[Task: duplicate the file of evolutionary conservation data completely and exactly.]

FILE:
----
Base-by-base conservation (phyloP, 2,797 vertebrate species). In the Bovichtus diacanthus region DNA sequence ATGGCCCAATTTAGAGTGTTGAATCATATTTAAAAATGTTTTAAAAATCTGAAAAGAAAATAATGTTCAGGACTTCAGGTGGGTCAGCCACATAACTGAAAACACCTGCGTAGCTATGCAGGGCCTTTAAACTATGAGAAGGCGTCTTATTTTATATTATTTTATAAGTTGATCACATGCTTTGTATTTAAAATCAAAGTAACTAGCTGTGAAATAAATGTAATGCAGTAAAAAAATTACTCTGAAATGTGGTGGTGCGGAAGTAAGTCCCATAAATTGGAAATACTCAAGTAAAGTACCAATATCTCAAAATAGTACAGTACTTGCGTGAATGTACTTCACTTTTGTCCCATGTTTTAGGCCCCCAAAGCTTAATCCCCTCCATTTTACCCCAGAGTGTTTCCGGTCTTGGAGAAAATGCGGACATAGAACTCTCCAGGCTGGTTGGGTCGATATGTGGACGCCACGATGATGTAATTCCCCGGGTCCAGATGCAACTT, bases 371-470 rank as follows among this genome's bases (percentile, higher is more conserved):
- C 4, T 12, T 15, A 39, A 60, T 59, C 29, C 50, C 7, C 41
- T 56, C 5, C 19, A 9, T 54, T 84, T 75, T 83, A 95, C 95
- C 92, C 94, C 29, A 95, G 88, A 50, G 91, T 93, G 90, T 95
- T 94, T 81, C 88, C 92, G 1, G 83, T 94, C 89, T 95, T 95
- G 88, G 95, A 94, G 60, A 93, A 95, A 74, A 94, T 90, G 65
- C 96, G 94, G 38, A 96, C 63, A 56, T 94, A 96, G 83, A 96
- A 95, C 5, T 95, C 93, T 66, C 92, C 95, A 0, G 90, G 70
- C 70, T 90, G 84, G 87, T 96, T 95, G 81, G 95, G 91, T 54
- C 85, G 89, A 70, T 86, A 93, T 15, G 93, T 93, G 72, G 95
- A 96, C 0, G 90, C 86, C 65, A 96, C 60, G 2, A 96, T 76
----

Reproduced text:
Base-by-base conservation (phyloP, 2,797 vertebrate species). In the Bovichtus diacanthus region DNA sequence ATGGCCCAATTTAGAGTGTTGAATCATATTTAAAAATGTTTTAAAAATCTGAAAAGAAAATAATGTTCAGGACTTCAGGTGGGTCAGCCACATAACTGAAAACACCTGCGTAGCTATGCAGGGCCTTTAAACTATGAGAAGGCGTCTTATTTTATATTATTTTATAAGTTGATCACATGCTTTGTATTTAAAATCAAAGTAACTAGCTGTGAAATAAATGTAATGCAGTAAAAAAATTACTCTGAAATGTGGTGGTGCGGAAGTAAGTCCCATAAATTGGAAATACTCAAGTAAAGTACCAATATCTCAAAATAGTACAGTACTTGCGTGAATGTACTTCACTTTTGTCCCATGTTTTAGGCCCCCAAAGCTTAATCCCCTCCATTTTACCCCAGAGTGTTTCCGGTCTTGGAGAAAATGCGGACATAGAACTCTCCAGGCTGGTTGGGTCGATATGTGGACGCCACGATGATGTAATTCCCCGGGTCCAGATGCAACTT, bases 371-470 rank as follows among this genome's bases (percentile, higher is more conserved):
- C 4, T 12, T 15, A 39, A 60, T 59, C 29, C 50, C 7, C 41
- T 56, C 5, C 19, A 9, T 54, T 84, T 75, T 83, A 95, C 95
- C 92, C 94, C 29, A 95, G 88, A 50, G 91, T 93, G 90, T 95
- T 94, T 81, C 88, C 92, G 1, G 83, T 94, C 89, T 95, T 95
- G 88, G 95, A 94, G 60, A 93, A 95, A 74, A 94, T 90, G 65
- C 96, G 94, G 38, A 96, C 63, A 56, T 94, A 96, G 83, A 96
- A 95, C 5, T 95, C 93, T 66, C 92, C 95, A 0, G 90, G 70
- C 70, T 90, G 84, G 87, T 96, T 95, G 81, G 95, G 91, T 54
- C 85, G 89, A 70, T 86, A 93, T 15, G 93, T 93, G 72, G 95
- A 96, C 0, G 90, C 86, C 65, A 96, C 60, G 2, A 96, T 76